Back to the future in the Jeepiest of Jeeps
Despite its expanded wheelbase, there’s still a pretty good reason that the Jeep Wrangler Unlimited (the four-door version of the Wrangler) sports a speedometer that only goes to 100 mph.
And it’s not that this stately 4×4, the real king of commercially built off-road vehicles, is not stable. In fact, with an extra 20.6 inches of wheelbase added to the standard Wrangler’s frame, the resulting 116-inch total is quite truck-like.
Even the tires that come with the Sahara trim level, 255/70R18 Bridgestone Dueler A/Ts, are both subtle enough to ride comfortably on the highway, and provide reasonably combat-worthy off-road traction.
No, mostly it’s that the 3.8-liter V6 engine, mated (on my test vehicle) to an old-school four-speed automatic, has to work pretty hard to keep the 4,300-pound, four-door Wrangler rolling along at Coloradobahn speeds down on the dry roads below snow level. You will probably never see one going 100 mph, unless it’s been dropped out of an airplane.
As America’s most historically connected automobile, the pure, rugged, unadulterated spirit of the WWII Jeep certainly lives on in the Wrangler, for better or for worse.
The sometimes noisy engine’s got grunt when off-road grunt is what you need, with an austere 202 horsepower (by comparison, the base engine in a Hyundai Sonata now produces that much power) and 237 lb.-ft. of torque; don’t try to drag race, or expect to get anything more than the EPA-estimated 19 miles per gallon, pretty much ever.
On the pavement, the Unlimited’s commanding presence turns it into a reasonably sized and not easily intimidated urban cruiser. Off-road, it’s able to suck up the bumpiest of gravel roads with nary a problem, though the right stretch of washboard can indeed cause you to go sideways, even in 4×4 mode (the poor traction control does its best but isn’t really designed for off-pavement motoring), so you do have to remain vigilant. The Wrangler’s long turning radius also requires some forethought if you do end up on very tight mountain trails.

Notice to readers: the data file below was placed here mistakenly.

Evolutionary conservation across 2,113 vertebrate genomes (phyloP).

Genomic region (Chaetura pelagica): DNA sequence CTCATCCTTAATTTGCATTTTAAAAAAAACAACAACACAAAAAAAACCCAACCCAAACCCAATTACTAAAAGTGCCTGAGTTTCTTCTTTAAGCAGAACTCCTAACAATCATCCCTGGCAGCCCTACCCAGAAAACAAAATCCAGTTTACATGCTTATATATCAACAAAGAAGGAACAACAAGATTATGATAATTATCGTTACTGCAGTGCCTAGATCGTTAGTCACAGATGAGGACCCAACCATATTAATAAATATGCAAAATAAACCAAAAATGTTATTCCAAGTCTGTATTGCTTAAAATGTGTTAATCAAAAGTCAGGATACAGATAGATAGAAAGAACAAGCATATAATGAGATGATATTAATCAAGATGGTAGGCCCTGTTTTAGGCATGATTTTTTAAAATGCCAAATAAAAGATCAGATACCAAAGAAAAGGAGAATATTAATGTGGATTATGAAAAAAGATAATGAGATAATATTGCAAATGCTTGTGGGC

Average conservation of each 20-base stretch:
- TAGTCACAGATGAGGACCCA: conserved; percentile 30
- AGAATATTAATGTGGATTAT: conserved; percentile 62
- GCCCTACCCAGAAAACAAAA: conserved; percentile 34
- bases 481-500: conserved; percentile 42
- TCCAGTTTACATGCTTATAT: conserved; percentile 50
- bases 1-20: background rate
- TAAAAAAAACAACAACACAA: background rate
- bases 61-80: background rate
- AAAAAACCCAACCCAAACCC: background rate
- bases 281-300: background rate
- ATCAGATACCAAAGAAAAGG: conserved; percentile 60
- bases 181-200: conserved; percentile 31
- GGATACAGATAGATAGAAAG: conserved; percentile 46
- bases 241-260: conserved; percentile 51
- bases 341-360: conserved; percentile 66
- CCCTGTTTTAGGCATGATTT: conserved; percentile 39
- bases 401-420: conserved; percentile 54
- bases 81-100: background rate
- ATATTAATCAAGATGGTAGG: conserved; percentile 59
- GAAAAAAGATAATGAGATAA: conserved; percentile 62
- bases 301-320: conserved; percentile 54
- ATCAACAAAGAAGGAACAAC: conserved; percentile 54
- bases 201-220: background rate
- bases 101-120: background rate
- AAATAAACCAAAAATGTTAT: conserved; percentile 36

It’s best to celebrate its basic Jeepliness, or go out and buy a Grand Cherokee if you’re looking for more comfort. Despite leather seats, remote start, power doors and windows and an optional navigation system, Wrangler’s still about rudimentary, back-to-the basics motoring.
With the exception of the fully computer-integrated engine, you can indeed still hammer and spot-weld almost any of Wrangler’s parts back together if you’ve tipped over sideways deep in the middle of a Moab trail somewhere.
And while the four-door thing may cause some purists to cast aspersions, the Unlimited is absolutely rough enough to do anything required of a non-modified 4×4, with tons of clearance, healthy approach and departure angles, skidplates, front and rear tow hooks and an actual, lever-activated high- and low-range CommandTrac 4×4 system.
In the summer, you can yank the doors off whenever you want, and with the three-piece Freedom Top, you can easily pop off the panels above the front passenger cabin, or enlist the help of a few friends to remove and garage the rest of the top (and, lo and behold, a roll-away Sunrider soft top is tucked away). The hard top and heated rear glass will keep you toasty all winter.
Opt for the Sahara package and you get bling aplenty, including a super-shiny chrome grille, mirror fronts, a billet gas cap and chrome brushguards on the rear brakelamps, plus alloy wheels.
The massively whomping 368-watt Infinity stereo (with subwoofer) takes the Wrangler’s lack of soundproofing and turns the Jeep into a gigantic boombox, and is standard; the touchscreen navigation system, with burnable hard drive and multiple media interfaces, is not, but it also considerably modernizes the machine.
A few matters of practicality, though: rear visibility is pretty iffy with the hard-top roof in place, as a toaster-sized wiper motor, the hinges and then the rear-mounted spare and the high-center brakelamp (and smoked glass) don’t leave much room for light molecules to pass through.
And Jeep’s traditional, totally upright and ergonomic, WWII-era seating and steering position remains the same, so don’t plan on doing much lounging. Though your rear passengers do indeed have comfortable seats, or you can drop the second-row seats and have an 83-cubic-foot, carpeted storage area.
For the 2011 model year, you can order either the two-door or four-door Wrangler with a body-colored hard top, with a more contemporary center stack (I kept forgetting where the window controls were on the 2010) and wheel-mounted radio controls, plus optional electric side mirrors. They also promise improved acoustics on the inside of the cabin, which seems like sacrilege considering the heritage involved.
Andy Stonehouse’s column “Mountain Wheels” publishes Saturdays in the Summit Daily News. Stonehouse has worked as an editor and writer in Colorado since 1998, focusing on automotive coverage since 2004. He lives in Golden. Contact him at email@example.com.
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